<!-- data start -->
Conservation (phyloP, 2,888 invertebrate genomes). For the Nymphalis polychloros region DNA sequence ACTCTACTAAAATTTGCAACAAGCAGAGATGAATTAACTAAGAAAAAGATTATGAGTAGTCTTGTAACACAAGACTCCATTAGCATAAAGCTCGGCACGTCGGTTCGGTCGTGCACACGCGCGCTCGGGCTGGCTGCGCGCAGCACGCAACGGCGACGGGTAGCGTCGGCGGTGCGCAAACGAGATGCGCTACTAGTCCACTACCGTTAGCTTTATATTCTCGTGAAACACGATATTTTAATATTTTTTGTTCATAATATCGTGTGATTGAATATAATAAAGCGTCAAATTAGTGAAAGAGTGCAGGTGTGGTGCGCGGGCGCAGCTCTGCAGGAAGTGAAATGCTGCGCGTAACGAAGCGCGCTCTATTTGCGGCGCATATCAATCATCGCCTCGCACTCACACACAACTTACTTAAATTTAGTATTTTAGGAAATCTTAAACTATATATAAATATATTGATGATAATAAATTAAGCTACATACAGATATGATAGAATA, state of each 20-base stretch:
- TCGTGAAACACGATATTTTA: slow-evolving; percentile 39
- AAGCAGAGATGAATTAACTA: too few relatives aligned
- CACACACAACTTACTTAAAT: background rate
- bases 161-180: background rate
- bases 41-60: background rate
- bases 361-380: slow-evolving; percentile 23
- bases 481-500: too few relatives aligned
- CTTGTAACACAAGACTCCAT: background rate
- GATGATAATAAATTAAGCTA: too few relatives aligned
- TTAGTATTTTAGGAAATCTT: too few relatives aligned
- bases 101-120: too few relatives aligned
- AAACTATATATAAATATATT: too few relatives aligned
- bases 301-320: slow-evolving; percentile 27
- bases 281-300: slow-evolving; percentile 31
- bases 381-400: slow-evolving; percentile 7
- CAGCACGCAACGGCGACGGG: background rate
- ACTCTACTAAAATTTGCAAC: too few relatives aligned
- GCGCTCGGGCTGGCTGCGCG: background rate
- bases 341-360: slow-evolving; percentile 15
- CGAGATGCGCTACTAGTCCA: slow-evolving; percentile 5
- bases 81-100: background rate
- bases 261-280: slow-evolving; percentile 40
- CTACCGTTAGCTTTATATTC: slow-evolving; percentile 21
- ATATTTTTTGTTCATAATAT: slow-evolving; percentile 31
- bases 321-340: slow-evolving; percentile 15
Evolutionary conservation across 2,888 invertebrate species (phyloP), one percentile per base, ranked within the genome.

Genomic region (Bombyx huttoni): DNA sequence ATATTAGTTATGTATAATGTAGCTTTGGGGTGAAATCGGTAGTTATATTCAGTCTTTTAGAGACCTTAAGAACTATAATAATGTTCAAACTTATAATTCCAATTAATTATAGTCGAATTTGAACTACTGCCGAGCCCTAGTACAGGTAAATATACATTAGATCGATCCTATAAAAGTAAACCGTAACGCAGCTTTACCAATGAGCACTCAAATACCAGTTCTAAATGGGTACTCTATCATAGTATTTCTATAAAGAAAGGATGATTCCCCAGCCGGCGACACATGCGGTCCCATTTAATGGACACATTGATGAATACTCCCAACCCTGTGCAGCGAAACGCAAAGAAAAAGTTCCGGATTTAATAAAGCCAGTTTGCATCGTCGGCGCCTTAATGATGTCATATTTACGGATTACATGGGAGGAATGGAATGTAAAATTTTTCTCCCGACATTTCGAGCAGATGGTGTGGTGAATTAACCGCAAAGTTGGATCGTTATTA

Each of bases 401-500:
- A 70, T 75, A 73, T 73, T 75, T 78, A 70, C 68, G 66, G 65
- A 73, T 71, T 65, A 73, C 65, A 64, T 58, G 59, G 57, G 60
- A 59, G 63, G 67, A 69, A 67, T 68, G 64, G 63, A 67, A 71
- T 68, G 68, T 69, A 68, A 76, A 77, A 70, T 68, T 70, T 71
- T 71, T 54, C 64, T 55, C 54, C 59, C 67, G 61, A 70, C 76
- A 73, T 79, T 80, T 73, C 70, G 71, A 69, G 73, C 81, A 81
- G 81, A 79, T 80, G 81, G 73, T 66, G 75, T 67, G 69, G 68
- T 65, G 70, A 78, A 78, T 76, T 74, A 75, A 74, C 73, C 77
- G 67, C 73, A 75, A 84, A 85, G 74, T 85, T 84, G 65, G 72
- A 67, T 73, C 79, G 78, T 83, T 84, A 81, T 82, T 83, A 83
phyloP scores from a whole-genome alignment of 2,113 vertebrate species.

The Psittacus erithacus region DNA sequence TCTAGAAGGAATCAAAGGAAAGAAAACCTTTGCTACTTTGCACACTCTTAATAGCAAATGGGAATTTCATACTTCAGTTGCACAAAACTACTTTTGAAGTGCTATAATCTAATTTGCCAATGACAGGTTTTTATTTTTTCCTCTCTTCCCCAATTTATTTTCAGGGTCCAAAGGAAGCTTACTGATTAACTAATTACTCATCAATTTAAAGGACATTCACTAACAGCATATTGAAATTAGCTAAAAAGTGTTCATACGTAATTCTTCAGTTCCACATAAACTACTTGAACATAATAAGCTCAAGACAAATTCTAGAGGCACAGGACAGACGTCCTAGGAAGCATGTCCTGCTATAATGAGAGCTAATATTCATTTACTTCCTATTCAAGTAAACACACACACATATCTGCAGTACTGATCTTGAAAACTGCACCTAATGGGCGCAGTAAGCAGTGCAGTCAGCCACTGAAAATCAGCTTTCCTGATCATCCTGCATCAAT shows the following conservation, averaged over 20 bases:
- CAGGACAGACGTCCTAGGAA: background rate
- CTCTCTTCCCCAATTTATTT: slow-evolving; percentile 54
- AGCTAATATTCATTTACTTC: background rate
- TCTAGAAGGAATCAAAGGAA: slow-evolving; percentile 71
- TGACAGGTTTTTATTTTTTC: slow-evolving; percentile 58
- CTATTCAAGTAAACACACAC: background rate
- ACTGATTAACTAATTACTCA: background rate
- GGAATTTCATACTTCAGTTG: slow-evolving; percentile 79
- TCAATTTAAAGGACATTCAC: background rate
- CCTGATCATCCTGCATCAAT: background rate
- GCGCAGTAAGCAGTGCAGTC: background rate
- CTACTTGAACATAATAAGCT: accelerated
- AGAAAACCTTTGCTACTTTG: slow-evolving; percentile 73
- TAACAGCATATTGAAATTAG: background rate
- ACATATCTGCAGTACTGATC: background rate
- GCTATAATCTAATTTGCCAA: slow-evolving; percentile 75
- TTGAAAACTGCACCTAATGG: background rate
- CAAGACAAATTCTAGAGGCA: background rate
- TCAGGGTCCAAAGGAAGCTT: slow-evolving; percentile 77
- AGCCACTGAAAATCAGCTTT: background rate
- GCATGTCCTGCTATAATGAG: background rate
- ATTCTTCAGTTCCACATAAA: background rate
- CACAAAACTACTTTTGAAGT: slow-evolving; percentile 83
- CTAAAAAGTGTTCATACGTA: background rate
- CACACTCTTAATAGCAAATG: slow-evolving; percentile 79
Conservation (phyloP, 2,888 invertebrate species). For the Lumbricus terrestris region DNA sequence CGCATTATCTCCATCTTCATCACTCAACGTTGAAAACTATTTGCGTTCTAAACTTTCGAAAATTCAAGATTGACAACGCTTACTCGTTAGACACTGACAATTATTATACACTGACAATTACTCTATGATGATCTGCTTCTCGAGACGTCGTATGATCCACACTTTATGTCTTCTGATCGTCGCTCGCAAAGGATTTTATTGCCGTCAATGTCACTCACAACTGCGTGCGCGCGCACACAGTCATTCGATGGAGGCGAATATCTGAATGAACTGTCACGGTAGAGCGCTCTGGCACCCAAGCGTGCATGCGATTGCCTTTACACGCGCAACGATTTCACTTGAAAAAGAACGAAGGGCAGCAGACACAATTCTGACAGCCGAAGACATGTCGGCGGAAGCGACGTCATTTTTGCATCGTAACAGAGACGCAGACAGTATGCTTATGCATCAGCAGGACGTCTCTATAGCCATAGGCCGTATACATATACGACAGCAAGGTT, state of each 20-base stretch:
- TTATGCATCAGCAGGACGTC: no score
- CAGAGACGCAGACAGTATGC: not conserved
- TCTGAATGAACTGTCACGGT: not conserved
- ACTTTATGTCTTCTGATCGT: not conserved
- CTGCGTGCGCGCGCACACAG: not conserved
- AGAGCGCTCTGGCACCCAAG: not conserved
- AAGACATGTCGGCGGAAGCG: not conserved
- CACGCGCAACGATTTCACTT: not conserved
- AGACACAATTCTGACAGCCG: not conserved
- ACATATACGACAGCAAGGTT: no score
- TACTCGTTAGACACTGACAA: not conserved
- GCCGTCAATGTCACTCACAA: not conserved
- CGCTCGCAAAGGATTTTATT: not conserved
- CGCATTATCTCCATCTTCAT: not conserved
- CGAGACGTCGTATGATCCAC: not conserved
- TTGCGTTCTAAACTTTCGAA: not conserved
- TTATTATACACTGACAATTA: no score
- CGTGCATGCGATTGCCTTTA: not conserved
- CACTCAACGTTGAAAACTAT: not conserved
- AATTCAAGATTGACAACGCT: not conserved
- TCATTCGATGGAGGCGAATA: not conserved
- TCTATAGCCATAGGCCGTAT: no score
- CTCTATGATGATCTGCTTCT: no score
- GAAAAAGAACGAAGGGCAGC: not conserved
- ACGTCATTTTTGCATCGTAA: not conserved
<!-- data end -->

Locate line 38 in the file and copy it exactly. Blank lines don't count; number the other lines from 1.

- G 67, C 73, A 75, A 84, A 85, G 74, T 85, T 84, G 65, G 72